Read the following list of statements (made voluntarily by other Minneapolis residents) and select the one which most nearly agrees with your feelings about Negroes.
1. “My children can join an organization as long as it is predominantly white.”
2. “I have worked with Negroes and have no objection to them.”
3. “I want my children to associate with all groups. I have no discrimination against any group of people.”
4. “Negro children should have playmates in school, but I do not want my children to play with them near home or to bring them home.”
5. “I want my children to play with other children from all races so they can make up their own minds about them.”
6. “I am definitely against Negroes and Jews. They both smell bad and are too aggressive. We should segregate the Negroes.”
7. “I would not let my children play with Negro groups, not with marriage possibilities.”
8. “I wouldn’t have Negroes in my house. I wouldn’t move into another neighborhood with Negroes though. If I saw my children play with Negroes, I wouldn’t permit it. They can play with native-born whites.”
9. “Negroes, if they have the money and education, are always neat and clean.”
10. “I think Negroes, Japanese and Jews are all about as bad. Mixed group marriages, or people of white and Negro race seen together, turn my stomach.”
(3, 5) – If statement 3 or 5 best expresses your feelings you are practically free of racial prejudice.
(9) – If you picked statement nine, you probably hold more favorable than unfavorable opinions of Negroes, but you probably are “masking a few antipathies,” the experts say.
(2) – Selectors of this remark are “ambivalent” in their opinions of Negroes but are the kind who think the “Negro is all right in his place,” the researchers found.
(1, 7) – Choosing either of these responses indicates you fit the average for middle-class Americans in a northern metropolis and you have “considerable” prejudice.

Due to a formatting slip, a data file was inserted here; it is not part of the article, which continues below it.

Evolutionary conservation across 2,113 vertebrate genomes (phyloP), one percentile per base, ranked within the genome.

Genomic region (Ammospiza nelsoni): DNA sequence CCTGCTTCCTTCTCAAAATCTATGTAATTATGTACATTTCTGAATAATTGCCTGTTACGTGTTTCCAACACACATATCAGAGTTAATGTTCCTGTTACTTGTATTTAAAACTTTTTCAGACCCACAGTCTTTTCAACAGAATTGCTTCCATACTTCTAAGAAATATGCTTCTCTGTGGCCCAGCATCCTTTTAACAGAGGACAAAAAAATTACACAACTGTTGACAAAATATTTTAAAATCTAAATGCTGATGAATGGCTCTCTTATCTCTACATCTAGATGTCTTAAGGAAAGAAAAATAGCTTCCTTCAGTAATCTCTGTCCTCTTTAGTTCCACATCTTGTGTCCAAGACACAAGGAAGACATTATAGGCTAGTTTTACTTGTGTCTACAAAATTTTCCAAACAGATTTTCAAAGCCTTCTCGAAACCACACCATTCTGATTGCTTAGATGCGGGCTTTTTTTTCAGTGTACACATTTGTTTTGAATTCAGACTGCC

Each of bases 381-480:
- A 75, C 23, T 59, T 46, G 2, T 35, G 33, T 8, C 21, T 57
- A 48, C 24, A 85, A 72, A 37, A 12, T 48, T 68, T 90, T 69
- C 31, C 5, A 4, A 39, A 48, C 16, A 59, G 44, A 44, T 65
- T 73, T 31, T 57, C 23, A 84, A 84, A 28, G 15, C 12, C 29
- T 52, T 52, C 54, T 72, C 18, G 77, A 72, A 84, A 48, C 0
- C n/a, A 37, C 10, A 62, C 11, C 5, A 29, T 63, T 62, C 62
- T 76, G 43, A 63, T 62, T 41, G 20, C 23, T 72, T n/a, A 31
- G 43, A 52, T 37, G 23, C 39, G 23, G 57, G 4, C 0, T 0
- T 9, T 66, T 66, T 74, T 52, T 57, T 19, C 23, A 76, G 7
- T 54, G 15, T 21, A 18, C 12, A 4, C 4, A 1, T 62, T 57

(4, 10) – If your views coincide with either of these statements, you are “very prejudiced.”
(6, 8) – These remarks represent the “extremely prejudiced.”

Jan. 5, 1974: Look out for No. 1!

Posted by: Ben Welter under Minnesota History Updated: January 26, 2015 - 3:31 PM
I've been trying to find out who leaked this story to the Minneapolis Star more than 40 years ago, but all the leads have dried up.

IDS glass washers urinate to street

Minneapolis Star Staff Writer
Men who wash the windows for the IDS tower say that it’s not unusual for them to urinate over the street below.
The window washers say that they think that because the urine must fall 30 or 40 stories, it dissipates before it hits the ground.
  The IDS in 1972: Tut-tut, it looks like rain.
“We usually did it when we got to an empty floor,” said one window washer who cleaned windows for several weeks. “That way people (in the building) couldn’t see us.”
Window washers for IDS work from a cage-like car that is lowered from the top of the building.
Each crew is made up of three persons. Once or twice a day each one urinates out of the car, several men said in interviews.
The window washers are not employed by IDS but by a firm that is contracted for by IDS.
A spokesman for IDS Properties said that Sanitas Services of Minnesota does the window washing. Beginning next summer, IDS will assume the window washing job itself.
Jerry Finkelstein, president of Sanitas Services of Minnesota, said he did not know if his employees were doing it, but that it was contrary to “what the company instructed them, what the company believes in and what the company provides them.”
He said that he could not say at this time what the company provides.
“Our reputation is on the line,” said Finkelstein. He said that any men who he found had been urinating from the platform would be reprimanded and if they were not providing the Minneapolis Star with truthful information, and The Star’s story was in error, he would sue the newspaper.
“I would say it’s not impossible,” says Paul Lucas, operations manager for the IDS tower, when told about the reports.
Lucas said the men are not under his control but if he “got wind of it” he would order the situation corrected.
One window washer remembers the first time he had to urinate and was told by another man to do it over the side.
“At first I was taken aback,” the window washer said. He said that sometimes, he’d urinate on the building, and then throw some water on it to wash it away.
The window washer said it would take too much time to raise their platform back to the top of the building every time someone had to go. “The bosses would lose money,” the window washer explained.
Another window washer said that at first the crew used a bucket to urinate in, but “they took it off for some reason.”
Lucas emphasized the IDS was concerned about all aspects of safety, and had established a remarkable safety record since the time the building was constructed.